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Former Siemens Executive Pleads Guilty in Argentine Bribery Case


FILE -The logo of German industrial conglomerate Siemens is pictured at the headquarters in Munich, Germany.

A former midlevel employee of German industrial giant Siemens pleaded guilty Thursday to conspiring to pay tens of millions of dollars to Argentine officials to win a $1 billion contract to create national ID cards.

Eberhard Reichart, 78, who worked for Siemens from 1964 to 2001, appeared in federal court in New York to plead guilty to one count of conspiring to violate the anti-bribery Foreign Corrupt Practices Act and to commit wire fraud.

Reichart was arraigned last December in a three-count indictment filed in December 2011 charging him and seven other Siemens executives and agents with participating in the decadelong scheme, the Justice Department said Thursday.

The men were accused of conspiring to pay more than $100 million in bribes to high-level Argentine officials to win the contract in 1998.

As part of his guilty plea, Reichart admitted in court that he engaged in the bribery conspiracy and that he and his co-conspirators used shell companies to conceal the illicit payments to Argentine officials.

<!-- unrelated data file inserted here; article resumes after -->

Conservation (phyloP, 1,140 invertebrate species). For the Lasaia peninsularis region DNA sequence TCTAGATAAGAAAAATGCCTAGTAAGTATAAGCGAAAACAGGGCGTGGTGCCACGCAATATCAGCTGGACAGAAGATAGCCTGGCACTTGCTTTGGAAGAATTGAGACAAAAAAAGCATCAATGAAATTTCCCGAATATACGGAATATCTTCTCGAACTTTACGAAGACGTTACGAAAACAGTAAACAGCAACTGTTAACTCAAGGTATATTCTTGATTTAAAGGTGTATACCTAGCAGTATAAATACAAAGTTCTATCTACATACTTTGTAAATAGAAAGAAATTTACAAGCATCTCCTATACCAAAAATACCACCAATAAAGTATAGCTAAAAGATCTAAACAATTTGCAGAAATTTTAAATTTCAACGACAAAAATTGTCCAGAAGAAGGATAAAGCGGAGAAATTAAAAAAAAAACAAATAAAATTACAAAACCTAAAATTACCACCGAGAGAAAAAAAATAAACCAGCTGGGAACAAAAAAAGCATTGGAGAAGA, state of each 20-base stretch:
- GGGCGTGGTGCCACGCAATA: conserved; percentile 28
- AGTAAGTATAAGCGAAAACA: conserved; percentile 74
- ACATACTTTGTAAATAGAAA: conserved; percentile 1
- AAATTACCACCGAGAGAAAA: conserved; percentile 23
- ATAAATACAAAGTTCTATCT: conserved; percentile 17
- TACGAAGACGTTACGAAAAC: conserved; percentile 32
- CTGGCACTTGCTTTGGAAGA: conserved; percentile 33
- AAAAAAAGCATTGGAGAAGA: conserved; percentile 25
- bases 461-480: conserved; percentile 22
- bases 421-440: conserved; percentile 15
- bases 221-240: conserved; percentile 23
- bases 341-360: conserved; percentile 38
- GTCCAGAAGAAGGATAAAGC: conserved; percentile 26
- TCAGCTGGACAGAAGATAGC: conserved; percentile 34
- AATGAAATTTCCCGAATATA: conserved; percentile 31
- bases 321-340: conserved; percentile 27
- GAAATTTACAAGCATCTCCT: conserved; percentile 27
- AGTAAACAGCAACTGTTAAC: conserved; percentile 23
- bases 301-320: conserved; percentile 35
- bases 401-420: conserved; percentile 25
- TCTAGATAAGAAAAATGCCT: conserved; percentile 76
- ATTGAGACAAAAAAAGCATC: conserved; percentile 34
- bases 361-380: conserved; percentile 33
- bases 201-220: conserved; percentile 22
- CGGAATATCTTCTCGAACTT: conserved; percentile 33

The Argentine government terminated the contract in 2001, but the Siemens executives "sought to recover the profits they would have reaped" through an illicitly obtained contract, said Preet Bharara, former U.S. attorney for the Southern District of New York, in 2011.

"Far too often, companies pay bribes as part of their business plan, upsetting what should be a level playing field and harming companies that play by the rules," acting Assistant Attorney General John Cronan said Thursday.

FILE- Acting Assistant Attorney General John Cronan speaks at the daily briefing at the White House in Washington, Feb. 6, 2018.
FILE- Acting Assistant Attorney General John Cronan speaks at the daily briefing at the White House in Washington, Feb. 6, 2018.

In 2008, Siemens pleaded guilty to violating the Foreign Corrupt Practices Act in connection with the Argentine bribery scheme, agreeing to pay the Justice Department and Securities and Exchange Commission $800 million in criminal and civil penalties.

The company paid the German government another $800 million to settle similar charges brought by the Munich Public Prosecutor's Office.

The Foreign Corrupt Practices Act bars U.S. companies and foreign firms with a presence in the U.S. from paying bribes to foreign officials.

Last year, 11 companies paid just over $1.92 billion to resolve charges brought under the anti-bribery law, according to data compiled by the FCPA Blog.

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